No, the Hyundai Veloster at the 2011 Detroit auto show is not the second coming of the Saturn SC. Think of it more as a svelte MINI Cooper Clubman, and the intent of the all-new 2012 Veloster becomes clearer. It uses Hyundai’s Fluidic Sculpture design language that we’ve seen in the new Sonata sedan and is further inspired by runners and sport bikes, with its determined stance that makes it look like it’s ready to pounce. The best execution yet of Hyundai’s trademark trapezoidal grille helps bestow attitude to the sporty Hyundai. We especially like the black inner grille and optional chrome surround, complemented by hood scoops and LED lighting within the bulging, wraparound headlamps. The headlights extend back over the front wheel arches and flow gracefully into a swooping character line that ends where the C-pillar meets the roof panel. On the passenger side, this character line hides the handle for the coupe’s third door.
Third door? Aren’t coupes supposed to have only two doors, and hatchbacks three or five? And yet the Veloster has four. Yep, four. Almost unnoticeable on the passenger side, except for the cut line, is a rear door. Unlike past pseudo-coupes with rear-hinged extra doors, the Veloster has a conventionally opening door back there, so it can be opened independently of the front door. Even with the third door, the Veloster still looks like a fastback. In fact, its long hood and sloping hatchback almost make us think of a Jaguar XKE sitting back on its haunches ready to speed off.
The Veloster is no E-type, even though, like the Jag, it has centered exhaust tips. They’re chrome and attached to a new engine and transmission developed in-house by Hyundai. Combining the efficiencies of a direct-injection four-cylinder and dual continuously variable valve timing (D-CVVT), the new 1.6-liter Gamma yields an impressive hybrid-like estimated 40 mpg and a ULEV (ultra-low-emissions vehicle) rating for the Veloster. At first glance, the Gamma’s estimated 138 hp at 6300 rpm and maximum torque of 123 lb-ft at 4850 rpm might not seem that impressive, but then again the Veloster is a bantamweight 2584 lb.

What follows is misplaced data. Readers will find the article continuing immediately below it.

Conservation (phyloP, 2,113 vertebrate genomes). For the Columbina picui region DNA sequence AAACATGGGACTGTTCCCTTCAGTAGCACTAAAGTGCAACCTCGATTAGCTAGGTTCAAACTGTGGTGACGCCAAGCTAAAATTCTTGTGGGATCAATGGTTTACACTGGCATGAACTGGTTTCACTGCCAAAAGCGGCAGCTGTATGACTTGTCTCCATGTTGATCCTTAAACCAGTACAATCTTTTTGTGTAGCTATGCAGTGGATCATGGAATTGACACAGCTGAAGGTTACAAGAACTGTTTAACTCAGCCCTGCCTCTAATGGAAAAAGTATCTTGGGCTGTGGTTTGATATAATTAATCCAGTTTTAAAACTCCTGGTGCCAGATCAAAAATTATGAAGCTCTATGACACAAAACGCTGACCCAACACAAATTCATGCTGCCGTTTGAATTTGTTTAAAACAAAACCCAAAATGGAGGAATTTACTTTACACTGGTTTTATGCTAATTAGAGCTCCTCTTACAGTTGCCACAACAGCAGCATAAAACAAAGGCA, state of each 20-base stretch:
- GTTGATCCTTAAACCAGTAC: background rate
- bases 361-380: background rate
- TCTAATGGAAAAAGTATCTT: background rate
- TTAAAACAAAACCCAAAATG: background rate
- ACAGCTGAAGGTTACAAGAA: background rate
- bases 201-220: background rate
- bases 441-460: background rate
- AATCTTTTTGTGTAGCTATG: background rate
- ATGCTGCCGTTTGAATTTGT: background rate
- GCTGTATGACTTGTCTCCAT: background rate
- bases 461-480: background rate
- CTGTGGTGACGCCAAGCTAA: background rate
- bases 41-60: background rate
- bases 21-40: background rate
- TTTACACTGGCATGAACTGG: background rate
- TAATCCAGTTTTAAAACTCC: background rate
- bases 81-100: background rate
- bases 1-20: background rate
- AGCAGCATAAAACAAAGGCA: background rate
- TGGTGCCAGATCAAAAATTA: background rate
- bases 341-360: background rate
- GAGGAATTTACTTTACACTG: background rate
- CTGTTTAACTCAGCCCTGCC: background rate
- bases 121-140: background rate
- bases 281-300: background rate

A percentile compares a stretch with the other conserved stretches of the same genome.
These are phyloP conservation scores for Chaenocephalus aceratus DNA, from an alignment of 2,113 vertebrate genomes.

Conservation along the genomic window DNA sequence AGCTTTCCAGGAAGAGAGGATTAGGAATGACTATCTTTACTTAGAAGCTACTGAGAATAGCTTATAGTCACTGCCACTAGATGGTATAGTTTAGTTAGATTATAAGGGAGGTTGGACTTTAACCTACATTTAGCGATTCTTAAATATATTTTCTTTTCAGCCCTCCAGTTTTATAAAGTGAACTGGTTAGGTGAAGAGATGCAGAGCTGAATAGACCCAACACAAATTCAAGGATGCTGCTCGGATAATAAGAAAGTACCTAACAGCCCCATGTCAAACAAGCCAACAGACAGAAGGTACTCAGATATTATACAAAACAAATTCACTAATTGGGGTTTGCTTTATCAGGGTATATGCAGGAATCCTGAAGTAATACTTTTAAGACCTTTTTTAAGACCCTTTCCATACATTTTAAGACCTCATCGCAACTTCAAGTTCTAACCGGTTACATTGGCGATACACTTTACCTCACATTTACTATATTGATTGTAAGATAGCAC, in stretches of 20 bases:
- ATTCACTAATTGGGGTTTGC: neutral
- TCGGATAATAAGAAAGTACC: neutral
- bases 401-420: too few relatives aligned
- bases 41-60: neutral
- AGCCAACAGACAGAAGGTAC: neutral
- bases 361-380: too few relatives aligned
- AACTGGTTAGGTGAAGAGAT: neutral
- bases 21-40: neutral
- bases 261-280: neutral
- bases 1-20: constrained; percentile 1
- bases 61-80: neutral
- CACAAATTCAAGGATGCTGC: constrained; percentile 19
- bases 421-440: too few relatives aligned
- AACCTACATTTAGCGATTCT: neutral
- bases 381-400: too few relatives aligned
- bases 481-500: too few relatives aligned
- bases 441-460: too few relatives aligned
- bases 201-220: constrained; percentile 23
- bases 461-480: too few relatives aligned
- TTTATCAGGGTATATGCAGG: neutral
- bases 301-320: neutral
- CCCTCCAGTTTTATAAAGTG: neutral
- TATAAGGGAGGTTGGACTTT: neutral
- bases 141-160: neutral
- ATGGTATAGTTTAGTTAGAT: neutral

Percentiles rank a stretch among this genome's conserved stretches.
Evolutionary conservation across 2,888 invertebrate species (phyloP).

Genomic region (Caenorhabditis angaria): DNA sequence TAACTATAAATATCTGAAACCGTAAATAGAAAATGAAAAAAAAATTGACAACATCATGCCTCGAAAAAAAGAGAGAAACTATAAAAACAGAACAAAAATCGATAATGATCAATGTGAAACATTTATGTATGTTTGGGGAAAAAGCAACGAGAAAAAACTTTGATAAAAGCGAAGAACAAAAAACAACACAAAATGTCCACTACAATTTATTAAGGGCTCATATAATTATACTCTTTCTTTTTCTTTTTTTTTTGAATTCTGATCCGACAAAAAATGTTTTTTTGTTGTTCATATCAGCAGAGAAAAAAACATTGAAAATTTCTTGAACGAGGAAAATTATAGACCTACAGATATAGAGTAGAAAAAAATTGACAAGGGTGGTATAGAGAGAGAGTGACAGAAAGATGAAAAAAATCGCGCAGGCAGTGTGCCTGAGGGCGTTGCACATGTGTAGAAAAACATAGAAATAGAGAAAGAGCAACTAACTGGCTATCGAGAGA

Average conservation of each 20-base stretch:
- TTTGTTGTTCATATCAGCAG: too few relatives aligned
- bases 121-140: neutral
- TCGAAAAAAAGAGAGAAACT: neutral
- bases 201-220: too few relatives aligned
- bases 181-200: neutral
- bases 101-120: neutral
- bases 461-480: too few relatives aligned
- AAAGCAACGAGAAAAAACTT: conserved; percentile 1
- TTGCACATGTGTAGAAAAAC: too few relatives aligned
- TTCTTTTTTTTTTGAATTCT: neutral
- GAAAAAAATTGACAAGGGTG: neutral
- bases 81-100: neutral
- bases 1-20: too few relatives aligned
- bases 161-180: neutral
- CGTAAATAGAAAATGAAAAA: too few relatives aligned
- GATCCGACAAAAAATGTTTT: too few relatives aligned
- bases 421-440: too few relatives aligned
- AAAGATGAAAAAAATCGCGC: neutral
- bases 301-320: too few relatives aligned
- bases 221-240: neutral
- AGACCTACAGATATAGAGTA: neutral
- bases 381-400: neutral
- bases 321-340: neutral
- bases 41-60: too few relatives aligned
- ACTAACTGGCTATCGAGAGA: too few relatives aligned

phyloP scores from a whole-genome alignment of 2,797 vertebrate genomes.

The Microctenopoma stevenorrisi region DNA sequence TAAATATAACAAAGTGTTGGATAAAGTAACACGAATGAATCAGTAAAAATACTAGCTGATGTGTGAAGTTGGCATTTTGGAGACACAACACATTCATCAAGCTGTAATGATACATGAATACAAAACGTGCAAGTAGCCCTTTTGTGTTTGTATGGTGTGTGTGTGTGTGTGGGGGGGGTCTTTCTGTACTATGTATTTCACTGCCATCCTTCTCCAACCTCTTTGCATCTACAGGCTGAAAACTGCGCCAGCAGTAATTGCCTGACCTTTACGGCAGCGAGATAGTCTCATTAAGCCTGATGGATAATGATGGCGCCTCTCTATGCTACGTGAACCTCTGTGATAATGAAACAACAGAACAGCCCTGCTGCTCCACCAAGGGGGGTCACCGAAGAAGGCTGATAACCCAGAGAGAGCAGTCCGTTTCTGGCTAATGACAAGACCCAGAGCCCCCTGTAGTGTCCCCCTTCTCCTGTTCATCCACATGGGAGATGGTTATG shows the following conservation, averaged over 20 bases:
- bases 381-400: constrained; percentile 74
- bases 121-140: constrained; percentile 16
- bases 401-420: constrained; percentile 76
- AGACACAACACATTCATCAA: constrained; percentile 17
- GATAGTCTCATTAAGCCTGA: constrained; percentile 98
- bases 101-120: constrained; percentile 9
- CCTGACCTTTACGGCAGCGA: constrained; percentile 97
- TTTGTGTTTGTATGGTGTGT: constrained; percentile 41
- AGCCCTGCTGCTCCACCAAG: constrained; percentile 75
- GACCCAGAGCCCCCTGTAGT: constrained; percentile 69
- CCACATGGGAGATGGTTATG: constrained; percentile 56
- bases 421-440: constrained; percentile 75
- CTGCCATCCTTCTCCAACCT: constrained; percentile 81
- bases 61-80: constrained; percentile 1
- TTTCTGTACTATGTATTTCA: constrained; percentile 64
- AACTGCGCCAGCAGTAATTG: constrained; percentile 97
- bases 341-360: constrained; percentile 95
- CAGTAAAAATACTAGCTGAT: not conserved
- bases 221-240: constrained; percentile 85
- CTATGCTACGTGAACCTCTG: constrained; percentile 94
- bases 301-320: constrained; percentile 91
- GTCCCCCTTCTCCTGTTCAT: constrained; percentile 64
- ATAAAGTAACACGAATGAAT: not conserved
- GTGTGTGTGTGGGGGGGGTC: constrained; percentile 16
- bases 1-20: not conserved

The new six-speed dual-clutch transmission (DCT), also developed in-house, ought to make the most of the Gamma’s modest output, also. A six-speed manual also will be available, but Velosters equipped with the DCT get an Active Eco mode that modifies engine and transmission controls for a seven percent increase in estimated fuel economy. Active Eco, working in tandem with Eco Coach, is controlled by the standard seven-inch touch-screen display on the center stack. Eco Coach rates the driver’s fuel efficiency and provides an Eco Score for the driver through the Hyundai owner site, www.myhyundai.com.
At 104.3 inches, the Veloster’s wheelbase is longer than that of either the MINI Cooper Clubman or the Honda CR-Z. With an overall length of 166.1 inches, it’s marginally longer than both of them, also, and it’s nominally wider as well, at 70.5 inches. The Veloster makes do with a torsion-beam rear suspension, but Hyundai claims that the 24-mm front and 23-mm rear anti-roll bars go a long way toward increasing stiffness and controlling body roll. We shall see.
Like the designers of the Nissan Juke, another wacky new crossover targeted at people who aren’t old enough to be President of the United States, Hyundai’s stylists drew on motorcycles when they penned the Veloster’s cabin. While the Juke’s center console is supposed to evoke a motorcycle’s fuel tank, the Veloster’s console is inspired by a sport bike’s seat. What is it with car designers and motorcycles these days, anyway? Do they all harbor secret ambitions to work for Ducati?
In the Veloster, unlike on a sport bike, you’ll be able to listen to Pandora streaming internet radio and use Gracenote Media VOCS to issue voice commands for navigation and audio. VOCS is calibrated to take into account irregularly spelled artists’ names and nicknames. Yes, that means that the Veloster will play Bruce Springsteen if you ask for “the Boss.” Hyundai’s version of OnStar, Blue Link, will send automatic crash notifications, make SOS calls, connect you with roadside assistance, issue turn-by-turn navigation instructions (although there is an optional touch-screen navigation system), and provide alarm and unlocking activation and notification. Just like Eco Coach, all of Blue Link’s features are accessible and customizable at www.myhyundai.com as well as via a toll-free number and a smart-phone app. Remote-start the Veloster on a cold and snowy morning via a few taps on an iPhone? Sounds good.
Hyundai has yet to announce pricing for the 2012 Veloster, but we’d bet its MSRP will be competitive with the Mini Cooper, Honda CR-Z, and Scion TC. With all the content Hyundai generally packs into its cars, the company’s 10-year/100,000-mile warranty, and that extra door, the Veloster could be a big seller, especially if it drives decently. On that subject, how about a high-performance variant, Hyundai? You’ve got the Sonata’s new turbocharged 2.0T engine….